ENR’s editors used its opinion page to weigh the pros and cons of the Trump presidency for the construction industry and found that the cons heavily outweighed the pros. The editorial generated an unusually high number of responses—agreeing, disagreeing and asking ENR to stay out of politics. Commentary on issues affecting the construction industry—from our editors and from industry professionals—has always been part of ENR’s mission. ENR is a forum where views on industry issues can and should be aired—and government plays a major role in the business of construction. The responses below came in via email and via comments to the editorial posted on ENR.com.

 

ENR stated that the border wall procurement was “allegedly tainted” with no facts to back up the statement. ENR also commented on President Trump’s anti-science creed, when Dr. Fauci recently stated that the task force and Trump have been on the same page throughout. Finally, the infrastructure plan has stalled as have many key issues due to the Democrat leadership standing firm and not negotiating anything that may look favorable for Trump. I’d prefer to see an attempt to find common ground to help unite instead of divide members in our industry.

Gene Morgan, CEO
MDM Scaffolding Services, Fort Worth

 

It appears that ENR has no sense of what Trump has done for the construction industry in the past 3.5 years. Have you looked at the economic numbers since he took office? Have you looked at the unemployment numbers before the virus? Construction volume? Profit margins? How about this headline, “How ENR Fails Real World Construction?!” Please get your head out of the liberal sandbox.

Craig T. Clement, President
The Clement Group LLC, Montgomery, Ala.


I have been a subscriber to ENR for over 50 years, either personally as a practicing engineer or through the construction companies that I have worked for. During all that time, I have had a great respect for the magazine in it’s nonpolitical coverage of the construction industry, until now. The editorial “How Donald Trump Fails Construction” is a political hit job. The president led us out of a stagnant economy to the best the world has seen, with more construction work than we have seen for decades. You should be ashamed of yourselves.

Brian F. Keane, P.E.


Mike Crothers posted:

Thanks for an honest review of the current administration because, you speak now or it will soon be too late. As my father said of the construction business, get into politics or get out of business.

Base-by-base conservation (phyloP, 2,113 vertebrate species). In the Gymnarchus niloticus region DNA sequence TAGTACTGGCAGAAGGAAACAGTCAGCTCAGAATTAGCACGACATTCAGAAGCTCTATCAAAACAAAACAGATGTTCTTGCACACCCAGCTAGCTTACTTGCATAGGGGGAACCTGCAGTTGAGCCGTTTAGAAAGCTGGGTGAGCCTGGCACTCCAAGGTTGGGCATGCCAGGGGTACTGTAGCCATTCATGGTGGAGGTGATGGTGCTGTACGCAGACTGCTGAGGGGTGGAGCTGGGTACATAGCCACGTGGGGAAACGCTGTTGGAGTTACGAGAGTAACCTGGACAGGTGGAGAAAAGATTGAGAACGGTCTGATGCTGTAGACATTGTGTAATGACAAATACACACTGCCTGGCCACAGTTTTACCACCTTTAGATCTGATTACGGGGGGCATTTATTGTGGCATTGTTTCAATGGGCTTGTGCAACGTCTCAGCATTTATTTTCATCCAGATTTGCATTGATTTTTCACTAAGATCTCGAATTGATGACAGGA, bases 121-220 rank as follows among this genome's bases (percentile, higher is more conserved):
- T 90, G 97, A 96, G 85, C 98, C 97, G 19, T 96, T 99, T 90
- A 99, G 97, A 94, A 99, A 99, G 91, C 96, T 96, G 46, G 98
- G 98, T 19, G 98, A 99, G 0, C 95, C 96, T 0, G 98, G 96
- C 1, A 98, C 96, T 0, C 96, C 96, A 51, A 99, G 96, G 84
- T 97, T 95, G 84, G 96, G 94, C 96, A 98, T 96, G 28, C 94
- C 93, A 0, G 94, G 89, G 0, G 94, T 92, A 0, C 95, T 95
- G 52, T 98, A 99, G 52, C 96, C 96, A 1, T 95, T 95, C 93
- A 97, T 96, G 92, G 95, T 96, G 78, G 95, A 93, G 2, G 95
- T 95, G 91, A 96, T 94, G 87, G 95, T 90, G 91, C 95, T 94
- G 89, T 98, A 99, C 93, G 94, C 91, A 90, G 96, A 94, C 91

Kurt Rossetti posted:

I’m glad that ENR’s editors have finally provided an objective assessment on just one of the many failures that are the direct responsibility of this incompetent and corrupt president and his administration. Who could have seen this coming? Just about anyone who followed his campaign or his business record prior to entering politics. President Trump was a con artist with a severe narcissistic personality disorder before he became a politician, so it should come as no surprise that he governs like a con artist with a severe narcissistic personality disorder. That a leading publication for construction industry professionals is condemning this failed presidency is welcome. That it took so long for such condemnation is a sad reminder of how many Americans choose to put their paycheck before their patriotism.

 

Lawrence Seltzer posted:

You have listed three failures of the President that make him a bust, but the failures are hardly anything of note. You dislike the procurement methods for the border wall construction. But given the refusal of Congress to fund any wall, and the desire of the majority of the public to build the wall, the president has found ingenious funding methods that have resulted in the construction of many miles of new wall (while no fault seems to lie in Congress, which spent months trying to impeach the president rather than work with him). Trump’s myriad accomplishments—despite the refusal of Congress to work with him—don’t seem to amount to anything. Looking back, my jaw dropped when I read my first ENR in the Tufts Engineering Library back in 1982—what fascinating articles on a plethora of engineering topics. But it seems the “woke culture” and “Trump Derangement Syndrome” has infiltrated even the “queen of engineering magazines.”

 

Dan Becker posted:

ENR writes that the “Trump administration treated infrastructure funding as a political bargaining chip …” What administration hasn’t treated infrastructure funding as a political bargaining chip? Regardless, ENR, please stay out of presidential politics and stick to engineering and construction issues.

 

Craig T. Barrett posted:

I wish I had a nickel for every alarmist article I’ve read over the last three decades somehow concluding we have only minutes to survive as a species. And I can read only so many diversity and climate change articles. This editorial’s spurious accusations were the last straw.